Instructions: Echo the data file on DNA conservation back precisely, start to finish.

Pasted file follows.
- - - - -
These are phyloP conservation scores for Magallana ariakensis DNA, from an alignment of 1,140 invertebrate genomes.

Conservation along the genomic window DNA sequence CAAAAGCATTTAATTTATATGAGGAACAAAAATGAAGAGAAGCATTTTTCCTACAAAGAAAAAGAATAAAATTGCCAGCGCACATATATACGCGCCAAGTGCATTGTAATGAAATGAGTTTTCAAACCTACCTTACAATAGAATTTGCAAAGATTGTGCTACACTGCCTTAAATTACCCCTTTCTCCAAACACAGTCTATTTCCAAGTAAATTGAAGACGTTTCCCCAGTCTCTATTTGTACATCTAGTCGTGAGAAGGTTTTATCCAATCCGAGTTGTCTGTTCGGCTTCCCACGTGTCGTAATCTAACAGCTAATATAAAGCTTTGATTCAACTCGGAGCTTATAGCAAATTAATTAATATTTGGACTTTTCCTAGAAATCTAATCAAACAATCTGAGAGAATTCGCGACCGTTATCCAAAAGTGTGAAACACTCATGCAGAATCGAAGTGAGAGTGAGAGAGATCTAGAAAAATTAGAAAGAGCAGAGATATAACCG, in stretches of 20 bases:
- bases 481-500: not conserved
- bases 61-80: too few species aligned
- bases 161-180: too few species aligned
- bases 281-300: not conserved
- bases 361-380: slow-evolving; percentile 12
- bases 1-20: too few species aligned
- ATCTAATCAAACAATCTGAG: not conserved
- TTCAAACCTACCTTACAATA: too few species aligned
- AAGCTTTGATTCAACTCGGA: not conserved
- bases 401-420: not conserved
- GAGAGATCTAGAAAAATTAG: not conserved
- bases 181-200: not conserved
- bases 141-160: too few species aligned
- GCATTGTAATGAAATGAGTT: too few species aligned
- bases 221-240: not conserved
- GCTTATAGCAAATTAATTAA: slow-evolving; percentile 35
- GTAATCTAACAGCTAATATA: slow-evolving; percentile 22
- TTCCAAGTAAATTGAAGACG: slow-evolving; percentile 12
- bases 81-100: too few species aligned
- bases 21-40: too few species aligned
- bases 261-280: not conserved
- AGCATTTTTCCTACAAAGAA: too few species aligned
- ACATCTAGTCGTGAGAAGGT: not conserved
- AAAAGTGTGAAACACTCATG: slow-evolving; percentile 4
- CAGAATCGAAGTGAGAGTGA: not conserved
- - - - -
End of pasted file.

These are phyloP conservation scores for Magallana ariakensis DNA, from an alignment of 1,140 invertebrate genomes.

Conservation along the genomic window DNA sequence CAAAAGCATTTAATTTATATGAGGAACAAAAATGAAGAGAAGCATTTTTCCTACAAAGAAAAAGAATAAAATTGCCAGCGCACATATATACGCGCCAAGTGCATTGTAATGAAATGAGTTTTCAAACCTACCTTACAATAGAATTTGCAAAGATTGTGCTACACTGCCTTAAATTACCCCTTTCTCCAAACACAGTCTATTTCCAAGTAAATTGAAGACGTTTCCCCAGTCTCTATTTGTACATCTAGTCGTGAGAAGGTTTTATCCAATCCGAGTTGTCTGTTCGGCTTCCCACGTGTCGTAATCTAACAGCTAATATAAAGCTTTGATTCAACTCGGAGCTTATAGCAAATTAATTAATATTTGGACTTTTCCTAGAAATCTAATCAAACAATCTGAGAGAATTCGCGACCGTTATCCAAAAGTGTGAAACACTCATGCAGAATCGAAGTGAGAGTGAGAGAGATCTAGAAAAATTAGAAAGAGCAGAGATATAACCG, in stretches of 20 bases:
- bases 481-500: not conserved
- bases 61-80: too few species aligned
- bases 161-180: too few species aligned
- bases 281-300: not conserved
- bases 361-380: slow-evolving; percentile 12
- bases 1-20: too few species aligned
- ATCTAATCAAACAATCTGAG: not conserved
- TTCAAACCTACCTTACAATA: too few species aligned
- AAGCTTTGATTCAACTCGGA: not conserved
- bases 401-420: not conserved
- GAGAGATCTAGAAAAATTAG: not conserved
- bases 181-200: not conserved
- bases 141-160: too few species aligned
- GCATTGTAATGAAATGAGTT: too few species aligned
- bases 221-240: not conserved
- GCTTATAGCAAATTAATTAA: slow-evolving; percentile 35
- GTAATCTAACAGCTAATATA: slow-evolving; percentile 22
- TTCCAAGTAAATTGAAGACG: slow-evolving; percentile 12
- bases 81-100: too few species aligned
- bases 21-40: too few species aligned
- bases 261-280: not conserved
- AGCATTTTTCCTACAAAGAA: too few species aligned
- ACATCTAGTCGTGAGAAGGT: not conserved
- AAAAGTGTGAAACACTCATG: slow-evolving; percentile 4
- CAGAATCGAAGTGAGAGTGA: not conserved